Marlynne Robinson’s “When Was a Child I Read Books,” a collection of essays on various cultural and Christian topics. I’m toward the end of this book, and will end it today.

    There have been others also, but these came to mind quickly. My plans for 1915: More fiction, both classics and contemporary.

    Forgot one of the best: Stephen King’s, “On Writing: A Memoir of the Craft” This is not new, but if you are interested in any kind of writing, don’t skip it. And it caused me to revisit the movie “Carrie.” A good one for late evening, just at dark.

    • I read Gilead several years back, didn’t realize Robinson had written two addtional books until this year. So I re-read Gilead (LOVED it the second time, much more so than first time through), liked Home (well-written, but almost a bit too somber for me), and LOVED Lila. What a fascinating character Robinson created in Lila!

      • David Cornwell says

        Home is indeed somber. And I read it right after reading East of Eden. Steinbeck is a pretty good theologian in some ways.

        • After you read Lila, post your opinion somewhere. I found it one of the most fascinating reads in a long, long time. I really enjoyed it.

    • David, you have convinced me to put King’s book On Writing on my list of books to read this year, thanks. Also in the search came across Naked, Drunk, and Writing, which I’m guessing is not by a Methodist writer.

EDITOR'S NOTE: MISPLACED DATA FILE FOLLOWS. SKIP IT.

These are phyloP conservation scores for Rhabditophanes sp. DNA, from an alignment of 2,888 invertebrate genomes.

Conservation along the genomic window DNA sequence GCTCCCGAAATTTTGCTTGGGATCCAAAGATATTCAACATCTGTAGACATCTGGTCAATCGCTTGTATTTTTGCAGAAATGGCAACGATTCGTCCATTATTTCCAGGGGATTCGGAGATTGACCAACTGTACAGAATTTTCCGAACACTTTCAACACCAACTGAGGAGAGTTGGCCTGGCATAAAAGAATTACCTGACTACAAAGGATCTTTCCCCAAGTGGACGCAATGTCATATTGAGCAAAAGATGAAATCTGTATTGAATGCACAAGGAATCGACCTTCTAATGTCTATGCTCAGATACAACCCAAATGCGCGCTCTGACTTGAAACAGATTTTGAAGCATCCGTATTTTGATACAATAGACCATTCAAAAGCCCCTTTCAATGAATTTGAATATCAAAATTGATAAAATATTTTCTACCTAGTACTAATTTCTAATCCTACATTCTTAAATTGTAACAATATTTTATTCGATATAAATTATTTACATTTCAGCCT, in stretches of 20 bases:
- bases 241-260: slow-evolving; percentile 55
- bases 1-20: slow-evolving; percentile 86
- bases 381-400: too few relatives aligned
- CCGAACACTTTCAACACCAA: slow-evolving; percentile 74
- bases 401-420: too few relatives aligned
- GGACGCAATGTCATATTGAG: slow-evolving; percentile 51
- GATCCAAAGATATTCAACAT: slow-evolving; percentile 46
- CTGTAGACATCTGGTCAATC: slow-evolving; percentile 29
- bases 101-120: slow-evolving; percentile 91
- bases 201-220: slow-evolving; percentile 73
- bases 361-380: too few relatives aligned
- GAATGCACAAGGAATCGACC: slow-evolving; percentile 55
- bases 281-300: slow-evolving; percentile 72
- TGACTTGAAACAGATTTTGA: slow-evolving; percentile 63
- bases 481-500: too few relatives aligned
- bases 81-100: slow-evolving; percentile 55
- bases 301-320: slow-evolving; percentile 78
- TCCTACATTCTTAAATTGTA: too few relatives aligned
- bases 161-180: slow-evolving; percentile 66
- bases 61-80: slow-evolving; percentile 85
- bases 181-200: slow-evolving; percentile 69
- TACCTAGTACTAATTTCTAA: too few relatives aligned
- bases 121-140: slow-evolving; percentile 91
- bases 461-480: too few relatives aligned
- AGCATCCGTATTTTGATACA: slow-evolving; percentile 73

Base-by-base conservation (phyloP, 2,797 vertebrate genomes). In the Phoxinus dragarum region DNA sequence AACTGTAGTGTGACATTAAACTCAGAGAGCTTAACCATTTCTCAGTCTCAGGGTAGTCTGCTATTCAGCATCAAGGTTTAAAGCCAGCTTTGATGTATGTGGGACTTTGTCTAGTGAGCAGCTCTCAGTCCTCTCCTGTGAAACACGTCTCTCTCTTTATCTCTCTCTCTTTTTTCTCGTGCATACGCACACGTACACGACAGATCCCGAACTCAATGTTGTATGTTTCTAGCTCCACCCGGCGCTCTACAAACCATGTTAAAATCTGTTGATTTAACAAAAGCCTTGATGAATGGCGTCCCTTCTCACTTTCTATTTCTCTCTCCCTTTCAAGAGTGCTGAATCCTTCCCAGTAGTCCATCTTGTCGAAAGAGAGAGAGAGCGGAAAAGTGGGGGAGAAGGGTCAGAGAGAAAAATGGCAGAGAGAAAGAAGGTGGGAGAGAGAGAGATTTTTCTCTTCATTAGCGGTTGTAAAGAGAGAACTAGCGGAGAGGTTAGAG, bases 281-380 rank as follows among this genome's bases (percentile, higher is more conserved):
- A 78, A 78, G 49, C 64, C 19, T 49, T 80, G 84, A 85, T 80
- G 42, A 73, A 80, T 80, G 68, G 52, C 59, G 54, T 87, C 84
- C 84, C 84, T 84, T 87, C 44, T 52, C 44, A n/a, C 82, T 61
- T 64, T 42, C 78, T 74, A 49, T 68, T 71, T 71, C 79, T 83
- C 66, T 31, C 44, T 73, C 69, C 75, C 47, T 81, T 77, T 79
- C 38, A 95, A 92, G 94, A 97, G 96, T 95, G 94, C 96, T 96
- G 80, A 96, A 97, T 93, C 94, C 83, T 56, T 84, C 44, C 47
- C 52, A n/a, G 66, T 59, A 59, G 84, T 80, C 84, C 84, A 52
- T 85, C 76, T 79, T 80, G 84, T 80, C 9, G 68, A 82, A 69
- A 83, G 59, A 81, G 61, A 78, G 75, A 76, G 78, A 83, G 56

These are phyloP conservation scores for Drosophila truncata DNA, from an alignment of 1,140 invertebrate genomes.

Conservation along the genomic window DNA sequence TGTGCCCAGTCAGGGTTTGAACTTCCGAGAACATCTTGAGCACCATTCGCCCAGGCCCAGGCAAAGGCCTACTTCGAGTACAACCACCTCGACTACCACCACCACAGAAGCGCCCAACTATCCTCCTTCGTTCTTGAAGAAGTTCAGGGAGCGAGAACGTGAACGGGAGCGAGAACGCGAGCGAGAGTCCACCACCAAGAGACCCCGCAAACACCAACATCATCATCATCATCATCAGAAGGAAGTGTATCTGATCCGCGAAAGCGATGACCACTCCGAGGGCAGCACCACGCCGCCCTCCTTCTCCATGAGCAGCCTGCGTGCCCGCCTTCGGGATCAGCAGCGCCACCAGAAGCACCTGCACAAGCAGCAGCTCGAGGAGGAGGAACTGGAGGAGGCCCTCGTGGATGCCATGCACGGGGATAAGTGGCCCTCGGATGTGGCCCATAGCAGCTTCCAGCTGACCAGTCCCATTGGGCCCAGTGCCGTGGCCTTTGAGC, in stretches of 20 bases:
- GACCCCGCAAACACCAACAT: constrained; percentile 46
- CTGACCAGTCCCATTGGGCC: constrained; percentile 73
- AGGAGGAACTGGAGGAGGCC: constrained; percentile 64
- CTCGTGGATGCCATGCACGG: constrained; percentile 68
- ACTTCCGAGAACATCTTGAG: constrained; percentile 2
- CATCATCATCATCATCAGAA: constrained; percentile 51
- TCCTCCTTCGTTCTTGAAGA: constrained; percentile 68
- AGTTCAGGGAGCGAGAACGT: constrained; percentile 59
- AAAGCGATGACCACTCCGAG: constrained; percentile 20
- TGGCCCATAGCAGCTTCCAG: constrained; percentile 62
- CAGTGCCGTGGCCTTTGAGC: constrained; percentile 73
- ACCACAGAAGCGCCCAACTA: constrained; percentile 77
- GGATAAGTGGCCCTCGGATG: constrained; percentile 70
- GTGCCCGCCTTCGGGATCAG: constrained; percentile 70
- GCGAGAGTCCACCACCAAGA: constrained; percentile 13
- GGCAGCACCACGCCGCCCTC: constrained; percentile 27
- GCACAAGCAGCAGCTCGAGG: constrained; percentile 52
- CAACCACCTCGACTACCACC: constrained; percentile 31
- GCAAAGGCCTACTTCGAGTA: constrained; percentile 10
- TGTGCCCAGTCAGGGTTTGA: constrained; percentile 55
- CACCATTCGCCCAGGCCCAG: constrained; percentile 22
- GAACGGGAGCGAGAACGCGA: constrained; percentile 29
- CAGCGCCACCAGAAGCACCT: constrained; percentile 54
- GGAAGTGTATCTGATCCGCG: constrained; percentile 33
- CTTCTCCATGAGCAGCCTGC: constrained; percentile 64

• David Cornwell says

        King is a recovering alcoholic and much of his early stuff was under the influence. He wasn’t at all sure he could write sober.

    • I’ve also just finished my second pass though “When I Was a Child I Read Books.” I really enjoyed it – particularly Robinson’s ability to take aim at the way some current prejudices and tendencies toward reductionism imperil our view of reality, and our vision of community.

      “Gilead” is next on my list.

      • David Cornwell says

        One thing that impresses me about Robinson, is that she seems to remain relatively hopeful about American democracy. She is an interesting mix of a person, being a self identified Calvinist, Congregationalist, liberal in the best sense of the term politically, and very protective about the text of scripture against the likes of Bishop Spong and the Jesus Seminar.

        • Yes. I like her stubborn insistence on hope. For her, it is not an assertion of empty idealism but an allegiance to ourselves and neighbors that deserves reflection and defense. Ultimately it is grounded in a larger and more charitable anthropology than what she sees being trotted out on both left and right. The stubborn reductionism of contemporary ideologies is, in her view, gnawing away at a wider and more charitable picture of what people are, what we are capable of, and what we ought to treasure in a community.

      • I’ll share my “Gilead” experience, Danielle. I read it a few years ago, STRUGGLED through it, actually. Not much action and many “where is this going” moments. But when I reached the end of it, I immediately wanted to re-read it. It sort of worked under my skin in a most curious way. The characters are so dang “real,” I’m amazed they’re fictional.

        I didn’t re-read it then, though, as I had several other books lined up, but when I heard Robinson had two follow-on books, I picked those up and re-read Gilead. I LOVED it the second time around.

        So if you find yourself struggling, bear with it. Patience is rewarded.